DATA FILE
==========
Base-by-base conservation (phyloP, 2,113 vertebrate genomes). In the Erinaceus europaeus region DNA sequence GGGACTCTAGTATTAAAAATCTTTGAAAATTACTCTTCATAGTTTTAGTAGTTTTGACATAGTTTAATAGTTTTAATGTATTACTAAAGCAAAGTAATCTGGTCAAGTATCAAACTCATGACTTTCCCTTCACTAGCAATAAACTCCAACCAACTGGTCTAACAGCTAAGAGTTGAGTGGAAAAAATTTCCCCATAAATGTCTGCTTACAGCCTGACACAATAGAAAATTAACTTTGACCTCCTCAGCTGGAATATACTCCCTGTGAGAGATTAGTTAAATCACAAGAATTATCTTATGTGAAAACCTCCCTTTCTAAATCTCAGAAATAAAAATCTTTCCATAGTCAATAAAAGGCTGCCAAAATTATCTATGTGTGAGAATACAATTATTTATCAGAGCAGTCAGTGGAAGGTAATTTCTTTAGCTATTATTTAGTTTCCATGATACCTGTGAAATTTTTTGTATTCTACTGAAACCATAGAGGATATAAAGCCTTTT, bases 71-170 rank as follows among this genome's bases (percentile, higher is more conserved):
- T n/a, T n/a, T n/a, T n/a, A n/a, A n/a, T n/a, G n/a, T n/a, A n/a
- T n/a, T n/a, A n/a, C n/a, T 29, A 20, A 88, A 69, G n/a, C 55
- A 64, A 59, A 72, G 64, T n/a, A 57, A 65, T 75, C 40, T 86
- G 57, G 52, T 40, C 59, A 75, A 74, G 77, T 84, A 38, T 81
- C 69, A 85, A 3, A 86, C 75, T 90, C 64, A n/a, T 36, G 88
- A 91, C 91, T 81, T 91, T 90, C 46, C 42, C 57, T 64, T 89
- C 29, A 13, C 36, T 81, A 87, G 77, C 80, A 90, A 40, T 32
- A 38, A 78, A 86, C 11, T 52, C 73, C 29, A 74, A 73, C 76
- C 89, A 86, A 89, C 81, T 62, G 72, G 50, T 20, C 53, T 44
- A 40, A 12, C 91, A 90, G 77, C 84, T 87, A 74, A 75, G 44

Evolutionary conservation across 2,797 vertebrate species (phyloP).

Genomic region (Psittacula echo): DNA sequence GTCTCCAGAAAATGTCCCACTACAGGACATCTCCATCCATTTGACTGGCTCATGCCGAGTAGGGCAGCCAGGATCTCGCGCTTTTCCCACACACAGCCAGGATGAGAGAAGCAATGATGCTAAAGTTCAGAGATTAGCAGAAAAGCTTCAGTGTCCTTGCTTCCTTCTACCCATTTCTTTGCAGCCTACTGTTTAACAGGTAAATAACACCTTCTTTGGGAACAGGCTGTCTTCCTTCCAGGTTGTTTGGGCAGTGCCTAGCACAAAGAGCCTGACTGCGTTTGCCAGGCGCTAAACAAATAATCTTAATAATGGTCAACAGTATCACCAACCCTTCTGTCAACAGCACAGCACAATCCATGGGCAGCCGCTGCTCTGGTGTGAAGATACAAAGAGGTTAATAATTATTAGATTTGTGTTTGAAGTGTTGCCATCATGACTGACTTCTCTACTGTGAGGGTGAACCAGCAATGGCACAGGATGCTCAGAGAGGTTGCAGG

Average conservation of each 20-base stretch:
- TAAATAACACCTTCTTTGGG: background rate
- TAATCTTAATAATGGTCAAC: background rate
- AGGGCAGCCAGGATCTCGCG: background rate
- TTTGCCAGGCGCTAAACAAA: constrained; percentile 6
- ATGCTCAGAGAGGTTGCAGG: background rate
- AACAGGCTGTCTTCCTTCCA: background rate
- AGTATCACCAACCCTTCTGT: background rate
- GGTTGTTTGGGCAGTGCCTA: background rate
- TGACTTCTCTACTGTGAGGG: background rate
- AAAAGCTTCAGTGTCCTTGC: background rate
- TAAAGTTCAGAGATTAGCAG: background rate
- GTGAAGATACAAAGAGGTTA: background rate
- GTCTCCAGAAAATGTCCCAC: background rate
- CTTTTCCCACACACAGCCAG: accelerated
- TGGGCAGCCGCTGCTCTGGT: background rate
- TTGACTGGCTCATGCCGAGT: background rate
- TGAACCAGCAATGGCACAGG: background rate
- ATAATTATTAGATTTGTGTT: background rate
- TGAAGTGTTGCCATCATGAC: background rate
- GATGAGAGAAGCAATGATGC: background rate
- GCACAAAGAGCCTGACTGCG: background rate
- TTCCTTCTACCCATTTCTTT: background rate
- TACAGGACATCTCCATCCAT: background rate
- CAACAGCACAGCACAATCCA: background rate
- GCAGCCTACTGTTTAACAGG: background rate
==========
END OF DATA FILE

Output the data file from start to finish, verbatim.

Base-by-base conservation (phyloP, 2,113 vertebrate genomes). In the Erinaceus europaeus region DNA sequence GGGACTCTAGTATTAAAAATCTTTGAAAATTACTCTTCATAGTTTTAGTAGTTTTGACATAGTTTAATAGTTTTAATGTATTACTAAAGCAAAGTAATCTGGTCAAGTATCAAACTCATGACTTTCCCTTCACTAGCAATAAACTCCAACCAACTGGTCTAACAGCTAAGAGTTGAGTGGAAAAAATTTCCCCATAAATGTCTGCTTACAGCCTGACACAATAGAAAATTAACTTTGACCTCCTCAGCTGGAATATACTCCCTGTGAGAGATTAGTTAAATCACAAGAATTATCTTATGTGAAAACCTCCCTTTCTAAATCTCAGAAATAAAAATCTTTCCATAGTCAATAAAAGGCTGCCAAAATTATCTATGTGTGAGAATACAATTATTTATCAGAGCAGTCAGTGGAAGGTAATTTCTTTAGCTATTATTTAGTTTCCATGATACCTGTGAAATTTTTTGTATTCTACTGAAACCATAGAGGATATAAAGCCTTTT, bases 71-170 rank as follows among this genome's bases (percentile, higher is more conserved):
- T n/a, T n/a, T n/a, T n/a, A n/a, A n/a, T n/a, G n/a, T n/a, A n/a
- T n/a, T n/a, A n/a, C n/a, T 29, A 20, A 88, A 69, G n/a, C 55
- A 64, A 59, A 72, G 64, T n/a, A 57, A 65, T 75, C 40, T 86
- G 57, G 52, T 40, C 59, A 75, A 74, G 77, T 84, A 38, T 81
- C 69, A 85, A 3, A 86, C 75, T 90, C 64, A n/a, T 36, G 88
- A 91, C 91, T 81, T 91, T 90, C 46, C 42, C 57, T 64, T 89
- C 29, A 13, C 36, T 81, A 87, G 77, C 80, A 90, A 40, T 32
- A 38, A 78, A 86, C 11, T 52, C 73, C 29, A 74, A 73, C 76
- C 89, A 86, A 89, C 81, T 62, G 72, G 50, T 20, C 53, T 44
- A 40, A 12, C 91, A 90, G 77, C 84, T 87, A 74, A 75, G 44

Evolutionary conservation across 2,797 vertebrate species (phyloP).

Genomic region (Psittacula echo): DNA sequence GTCTCCAGAAAATGTCCCACTACAGGACATCTCCATCCATTTGACTGGCTCATGCCGAGTAGGGCAGCCAGGATCTCGCGCTTTTCCCACACACAGCCAGGATGAGAGAAGCAATGATGCTAAAGTTCAGAGATTAGCAGAAAAGCTTCAGTGTCCTTGCTTCCTTCTACCCATTTCTTTGCAGCCTACTGTTTAACAGGTAAATAACACCTTCTTTGGGAACAGGCTGTCTTCCTTCCAGGTTGTTTGGGCAGTGCCTAGCACAAAGAGCCTGACTGCGTTTGCCAGGCGCTAAACAAATAATCTTAATAATGGTCAACAGTATCACCAACCCTTCTGTCAACAGCACAGCACAATCCATGGGCAGCCGCTGCTCTGGTGTGAAGATACAAAGAGGTTAATAATTATTAGATTTGTGTTTGAAGTGTTGCCATCATGACTGACTTCTCTACTGTGAGGGTGAACCAGCAATGGCACAGGATGCTCAGAGAGGTTGCAGG

Average conservation of each 20-base stretch:
- TAAATAACACCTTCTTTGGG: background rate
- TAATCTTAATAATGGTCAAC: background rate
- AGGGCAGCCAGGATCTCGCG: background rate
- TTTGCCAGGCGCTAAACAAA: constrained; percentile 6
- ATGCTCAGAGAGGTTGCAGG: background rate
- AACAGGCTGTCTTCCTTCCA: background rate
- AGTATCACCAACCCTTCTGT: background rate
- GGTTGTTTGGGCAGTGCCTA: background rate
- TGACTTCTCTACTGTGAGGG: background rate
- AAAAGCTTCAGTGTCCTTGC: background rate
- TAAAGTTCAGAGATTAGCAG: background rate
- GTGAAGATACAAAGAGGTTA: background rate
- GTCTCCAGAAAATGTCCCAC: background rate
- CTTTTCCCACACACAGCCAG: accelerated
- TGGGCAGCCGCTGCTCTGGT: background rate
- TTGACTGGCTCATGCCGAGT: background rate
- TGAACCAGCAATGGCACAGG: background rate
- ATAATTATTAGATTTGTGTT: background rate
- TGAAGTGTTGCCATCATGAC: background rate
- GATGAGAGAAGCAATGATGC: background rate
- GCACAAAGAGCCTGACTGCG: background rate
- TTCCTTCTACCCATTTCTTT: background rate
- TACAGGACATCTCCATCCAT: background rate
- CAACAGCACAGCACAATCCA: background rate
- GCAGCCTACTGTTTAACAGG: background rate